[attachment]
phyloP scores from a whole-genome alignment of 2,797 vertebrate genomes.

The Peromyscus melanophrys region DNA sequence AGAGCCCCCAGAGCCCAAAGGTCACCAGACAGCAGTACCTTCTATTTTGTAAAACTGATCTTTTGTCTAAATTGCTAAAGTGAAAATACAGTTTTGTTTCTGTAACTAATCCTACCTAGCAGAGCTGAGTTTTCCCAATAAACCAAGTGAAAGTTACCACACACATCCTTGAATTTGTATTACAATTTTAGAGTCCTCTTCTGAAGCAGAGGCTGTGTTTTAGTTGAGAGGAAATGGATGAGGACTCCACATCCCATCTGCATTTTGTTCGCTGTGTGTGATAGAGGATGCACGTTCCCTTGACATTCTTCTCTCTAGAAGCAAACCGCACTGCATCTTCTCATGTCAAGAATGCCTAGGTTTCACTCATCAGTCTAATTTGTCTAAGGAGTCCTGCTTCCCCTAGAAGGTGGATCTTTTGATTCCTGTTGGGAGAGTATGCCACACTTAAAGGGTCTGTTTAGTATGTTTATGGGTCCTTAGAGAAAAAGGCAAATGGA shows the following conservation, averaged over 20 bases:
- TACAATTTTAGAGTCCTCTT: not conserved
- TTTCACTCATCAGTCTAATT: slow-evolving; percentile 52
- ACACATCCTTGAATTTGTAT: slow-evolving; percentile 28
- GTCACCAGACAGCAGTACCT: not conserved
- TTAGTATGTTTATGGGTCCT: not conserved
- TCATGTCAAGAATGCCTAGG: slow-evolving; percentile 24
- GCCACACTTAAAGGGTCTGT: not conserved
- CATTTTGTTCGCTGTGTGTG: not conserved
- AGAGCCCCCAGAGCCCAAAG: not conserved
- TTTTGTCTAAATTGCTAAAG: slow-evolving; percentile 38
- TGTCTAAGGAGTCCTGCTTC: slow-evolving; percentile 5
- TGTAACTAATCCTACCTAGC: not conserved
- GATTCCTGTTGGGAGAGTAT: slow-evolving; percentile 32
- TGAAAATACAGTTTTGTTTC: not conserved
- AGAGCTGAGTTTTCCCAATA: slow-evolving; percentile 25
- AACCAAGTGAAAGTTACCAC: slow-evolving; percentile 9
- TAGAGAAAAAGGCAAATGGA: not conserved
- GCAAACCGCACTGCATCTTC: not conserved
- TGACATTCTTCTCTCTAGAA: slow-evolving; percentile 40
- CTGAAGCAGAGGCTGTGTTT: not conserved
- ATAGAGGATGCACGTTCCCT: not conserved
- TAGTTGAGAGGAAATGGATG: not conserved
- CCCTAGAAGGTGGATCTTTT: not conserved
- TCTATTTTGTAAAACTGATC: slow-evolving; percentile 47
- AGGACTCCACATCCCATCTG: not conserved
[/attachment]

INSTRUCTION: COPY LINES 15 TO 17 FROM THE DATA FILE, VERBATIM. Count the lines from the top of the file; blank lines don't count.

- GATTCCTGTTGGGAGAGTAT: slow-evolving; percentile 32
- TGAAAATACAGTTTTGTTTC: not conserved
- AGAGCTGAGTTTTCCCAATA: slow-evolving; percentile 25